Gaming Glossary

Any hobby comes with terms very specific to it. Board games are no different. Feel free to use this as a reference when you come across a term you don’t know or just to familiarize yourself with the terms of the hobby. You can use the Index below to find terms of just scroll on through.

4X Game – A deep and complex strategy game characterized by 4 main features (or Xes): eXplore, eXpand, eXploit, and eXterminate. Players control a faction or empire to explore their surroundings, expand into those areas, exploit and manage the resources in those areas, all of this with the goal of exterminating their opponents either through combat, economic, cultural or other means. Another feature of a 4X game is advancement through technology or upgrades that allow players to do the 4Xes better as the game progresses.

Acquisition Disorder – people who cannot resist the urge to keep buying games. These people will often have many games that they have not opened or played yet. Storage will be an issue.

Alpha gamer – a player who takes control of a coop game by dictating to other players what they will do on their turns.

Ameritrash Game – this style of game originated from American designers. Characterized by random elements, player conflict, and lots of components to convey a detailed theme. In order to avoid the negative connotation of the name, some have started calling these Amerithrash games.

Analysis Paralysis – When a player takes a long time to make a decision when faced with many options.

Asymmetrical Game  – a game where each side in the game plays differently in some way whether that is simply different powers or a completely different set of rules.

Brain Burner – usually a game with lots of depth and complex decisions to be made. Your brain will feel tired after playing a brain burner.

Board Game Geek (The Geek, BGG) – the largest internet repository of board game information, reviews, and discussion.

Casual Gamer – A person who enjoys playing games but does not actively pursue them.

CCG/TCG – Collectible Card Game/Trading Card Game – These games center around collecting cards by buying packets of random cards. Then players build decks from these cards to compete usually in 1 v 1 matches. Cards come in different rarities – Common, Uncommon, and Rare.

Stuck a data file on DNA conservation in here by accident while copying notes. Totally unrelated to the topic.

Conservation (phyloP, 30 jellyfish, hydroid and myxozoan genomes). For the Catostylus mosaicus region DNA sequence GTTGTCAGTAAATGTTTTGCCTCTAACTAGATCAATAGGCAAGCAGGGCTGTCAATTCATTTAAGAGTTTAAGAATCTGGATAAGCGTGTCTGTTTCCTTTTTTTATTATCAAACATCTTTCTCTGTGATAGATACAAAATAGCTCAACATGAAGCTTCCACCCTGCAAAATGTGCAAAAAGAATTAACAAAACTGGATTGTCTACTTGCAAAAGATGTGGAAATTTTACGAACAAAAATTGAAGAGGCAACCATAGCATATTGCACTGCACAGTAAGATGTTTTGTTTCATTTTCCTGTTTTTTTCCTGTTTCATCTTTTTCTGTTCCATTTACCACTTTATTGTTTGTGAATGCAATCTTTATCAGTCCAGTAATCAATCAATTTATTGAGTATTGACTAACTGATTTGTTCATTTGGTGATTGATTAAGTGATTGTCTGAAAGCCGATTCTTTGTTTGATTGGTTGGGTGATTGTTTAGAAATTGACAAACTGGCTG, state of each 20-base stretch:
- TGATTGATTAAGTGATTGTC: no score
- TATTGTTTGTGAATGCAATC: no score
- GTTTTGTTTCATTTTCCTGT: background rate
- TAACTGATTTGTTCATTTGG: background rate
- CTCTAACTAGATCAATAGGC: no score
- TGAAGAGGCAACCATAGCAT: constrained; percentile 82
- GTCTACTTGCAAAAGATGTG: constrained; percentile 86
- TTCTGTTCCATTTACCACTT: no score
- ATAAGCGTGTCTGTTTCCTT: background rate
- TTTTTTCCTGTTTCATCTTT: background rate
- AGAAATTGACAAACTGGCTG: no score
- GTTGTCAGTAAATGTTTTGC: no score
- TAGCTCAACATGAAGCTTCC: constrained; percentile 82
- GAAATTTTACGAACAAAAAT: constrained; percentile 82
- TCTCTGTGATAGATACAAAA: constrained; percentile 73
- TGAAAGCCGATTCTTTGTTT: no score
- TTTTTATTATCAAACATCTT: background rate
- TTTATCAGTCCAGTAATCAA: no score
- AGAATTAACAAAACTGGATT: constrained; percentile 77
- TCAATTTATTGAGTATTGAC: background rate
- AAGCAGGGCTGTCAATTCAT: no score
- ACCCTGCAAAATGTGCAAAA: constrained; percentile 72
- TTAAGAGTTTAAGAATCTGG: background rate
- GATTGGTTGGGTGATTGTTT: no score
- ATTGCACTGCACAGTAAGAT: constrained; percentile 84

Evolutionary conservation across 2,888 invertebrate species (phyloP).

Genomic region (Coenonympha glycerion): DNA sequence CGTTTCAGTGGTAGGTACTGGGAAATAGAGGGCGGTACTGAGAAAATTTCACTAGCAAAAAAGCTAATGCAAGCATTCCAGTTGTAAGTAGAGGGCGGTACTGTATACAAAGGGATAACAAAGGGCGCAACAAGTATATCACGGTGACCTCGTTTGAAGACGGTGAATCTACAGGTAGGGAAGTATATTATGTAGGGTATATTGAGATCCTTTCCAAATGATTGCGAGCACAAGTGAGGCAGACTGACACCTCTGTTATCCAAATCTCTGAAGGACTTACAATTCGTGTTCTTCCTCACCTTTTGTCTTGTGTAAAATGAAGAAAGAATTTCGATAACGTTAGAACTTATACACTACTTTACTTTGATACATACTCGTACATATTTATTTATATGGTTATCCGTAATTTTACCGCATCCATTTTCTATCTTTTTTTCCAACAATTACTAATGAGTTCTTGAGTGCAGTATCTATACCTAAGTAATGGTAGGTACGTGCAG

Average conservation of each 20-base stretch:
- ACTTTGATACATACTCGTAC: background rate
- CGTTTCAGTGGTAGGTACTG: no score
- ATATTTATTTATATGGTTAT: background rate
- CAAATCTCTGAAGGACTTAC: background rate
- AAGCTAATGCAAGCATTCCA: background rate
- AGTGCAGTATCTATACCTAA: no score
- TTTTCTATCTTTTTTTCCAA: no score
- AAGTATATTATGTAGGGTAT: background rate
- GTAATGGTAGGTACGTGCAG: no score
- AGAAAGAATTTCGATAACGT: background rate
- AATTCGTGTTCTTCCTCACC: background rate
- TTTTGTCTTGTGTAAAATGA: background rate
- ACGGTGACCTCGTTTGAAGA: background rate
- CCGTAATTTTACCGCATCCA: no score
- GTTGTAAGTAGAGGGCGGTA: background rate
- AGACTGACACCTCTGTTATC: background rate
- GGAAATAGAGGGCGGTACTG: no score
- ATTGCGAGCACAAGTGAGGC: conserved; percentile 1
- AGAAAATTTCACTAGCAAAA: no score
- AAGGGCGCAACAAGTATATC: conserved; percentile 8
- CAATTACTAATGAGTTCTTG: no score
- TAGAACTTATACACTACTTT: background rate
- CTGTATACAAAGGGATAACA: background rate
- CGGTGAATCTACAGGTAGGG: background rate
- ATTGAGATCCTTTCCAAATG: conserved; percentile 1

Chaos – the degree to which the players and/or different parts of a game interact to produce unintended or unforeseen consequences.

Complexity – on a scale of simple to complex – this usually refers to the number of options created by a very complex rule set with many exceptions. The more options and rules there are, the more complex the game.

Convention (Con) – a gathering of people around a particular interest for the purpose of fun and marketing, board games in our case. GenCon, Essen, BGG Con, Dice Tower Con.

Crunchy – describes a game that has lots of deep decisions or number crunching.

Cult of the New – people who feel the need to seek out and buy all of the hot new games as they are released.

D6, D20, etc – these refer to dice with the number of sides listed. A D20 is a dice with 20 sides.

Depth – the extent to which game mechanisms interact with each other to create multiple levels of decision-making. There can be very obvious surface level decisions but as the player learns the game they may begin to see many more decision spaces at the intersection of game mechanisms in a deeper game.

Dexterity Game – a game that emphasizes your reflexes or physical abilities over your strategic or tactical abilities.

Dudes on a Map – refers to a game usually about war that has lots of soldiers on a map. Risk is a great example of this.

Dungeon Crawl – a game where players move through a dungeon or other defined area fighting enemies, finding treasures, completing missions, and developing their characters along the way.

Engine – the system a player builds as a game progresses starting with obtaining small things that will help them gain bigger and bigger things. Deck building is a great example of this as players add buy specific low-cost cards to help them buy higher cost card and ultimately to buy high-cost victory point cards.